What is dyspraxia? In this article, Grace’s Neurodiversity Advisor, Ruth, will explain what dyspraxia is and debunk some common myths surrounding this condition.
'What is dyspraxia?'
Dyspraxia is a sensory processing difficulty affecting a person's ability to plan and coordinate their movements. It is often used to describe individuals who have poor coordination and is also known as Developmental Coordination Disorder (DCD).
Co-ordinating movement is a complex process that involves many different nerves and parts of the brain and any problem in this process could potentially lead to difficulties with movement and co-ordination. It's not usually clear why co-ordination doesn't develop as well as other abilities in children with dyspraxia/DCD.
‘Isn’t dyspraxia just another name for clumsiness?’
There is a common myth that if a child is clumsy, they must have dyspraxia. However, dyspraxia is a complex condition that goes beyond just being clumsy. The history of the condition can be traced back all the way to the early 1900s in which it was known as Congenital Maladroitness and in 1925 some doctors and therapists called it ‘motor weakness’. It has since been further explored and explained by Jean Ayres in her theory of Sensory Integration.
The term dyspraxia originates from the root 'dux', meaning difficult or bad and 'praxis', meaning action. In simple terms, it means 'difficulty in doing actions'. Dyspraxia is more than just clumsiness. In the sensory world, action is synonymous with movement. If someone is dyspraxic, they experience difficulty with making actions happen.
Here, we'll explain:
Ideation refers to the process of generating ideas or coming up with a plan of action. For example, if you have a box of Lego in front of you, you may come up with the idea of building a house.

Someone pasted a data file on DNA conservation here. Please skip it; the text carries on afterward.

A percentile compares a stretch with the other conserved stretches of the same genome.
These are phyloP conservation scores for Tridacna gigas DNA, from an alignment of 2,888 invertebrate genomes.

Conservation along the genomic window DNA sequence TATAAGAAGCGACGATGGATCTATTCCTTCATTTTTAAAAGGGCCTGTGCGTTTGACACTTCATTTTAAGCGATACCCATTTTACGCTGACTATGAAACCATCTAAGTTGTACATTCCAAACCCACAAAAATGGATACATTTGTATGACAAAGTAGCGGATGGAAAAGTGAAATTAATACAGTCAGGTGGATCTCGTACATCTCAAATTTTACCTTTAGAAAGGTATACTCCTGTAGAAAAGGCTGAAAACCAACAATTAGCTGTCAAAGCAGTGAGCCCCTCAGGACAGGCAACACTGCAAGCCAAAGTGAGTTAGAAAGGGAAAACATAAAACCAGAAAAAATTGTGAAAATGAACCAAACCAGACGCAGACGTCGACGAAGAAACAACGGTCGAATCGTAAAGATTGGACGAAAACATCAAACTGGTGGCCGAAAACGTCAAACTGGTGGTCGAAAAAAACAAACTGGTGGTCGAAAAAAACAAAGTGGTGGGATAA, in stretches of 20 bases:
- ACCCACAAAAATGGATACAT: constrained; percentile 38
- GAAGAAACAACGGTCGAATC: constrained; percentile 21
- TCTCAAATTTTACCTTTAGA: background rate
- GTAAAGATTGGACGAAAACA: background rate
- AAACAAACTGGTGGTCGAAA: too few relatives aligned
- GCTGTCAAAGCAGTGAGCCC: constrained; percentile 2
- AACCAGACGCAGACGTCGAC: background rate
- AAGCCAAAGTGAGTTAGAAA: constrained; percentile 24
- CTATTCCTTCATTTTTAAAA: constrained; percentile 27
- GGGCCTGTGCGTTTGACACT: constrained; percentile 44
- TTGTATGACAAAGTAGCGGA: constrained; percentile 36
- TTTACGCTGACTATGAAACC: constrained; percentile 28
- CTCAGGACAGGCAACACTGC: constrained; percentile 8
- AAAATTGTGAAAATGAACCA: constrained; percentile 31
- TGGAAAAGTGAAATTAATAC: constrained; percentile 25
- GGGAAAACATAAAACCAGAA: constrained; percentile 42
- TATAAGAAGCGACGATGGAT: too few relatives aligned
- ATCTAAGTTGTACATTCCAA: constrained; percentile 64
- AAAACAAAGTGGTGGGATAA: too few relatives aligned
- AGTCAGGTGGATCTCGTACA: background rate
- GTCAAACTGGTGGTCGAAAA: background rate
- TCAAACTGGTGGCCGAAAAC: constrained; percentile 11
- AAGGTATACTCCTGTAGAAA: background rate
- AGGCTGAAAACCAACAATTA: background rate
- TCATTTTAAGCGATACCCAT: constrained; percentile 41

To turn your idea into reality, planning is necessary. For example, when building with Lego, you may need to use all the long bricks to create the sides of your house. Then, you can plan where to put the windows and doors. As you build, you continuously determine which bricks to use and where to place them to bring your idea to life.
Physically putting the Lego bricks together is called "doing". It involves using your fingers to properly align the bricks and ensuring that they fit together. Additionally, you need to have a sense of proprioception, which means pressing with the right force to ensure the bricks stay in place.
Dyspraxia affects individuals in at least two of the above areas, and some may experience difficulty in all three. It's about more than just being clumsy but also struggling with generating ideas or figuring out how to execute them. Dyspraxia is typically more noticeable when facing new tasks or situations, as they require more planning than familiar tasks.
'So, what are the signs I should look out for?'
The signs can be different, depending on the age of the child and although signs of the condition are present from an early age, children vary widely in their rate of development, so do not be unduly alarmed if your child is later reaching some milestones than their peers; this is totally normal.
This means a definite diagnosis of dyspraxia does not usually happen until a child with the condition is 5 years old or more.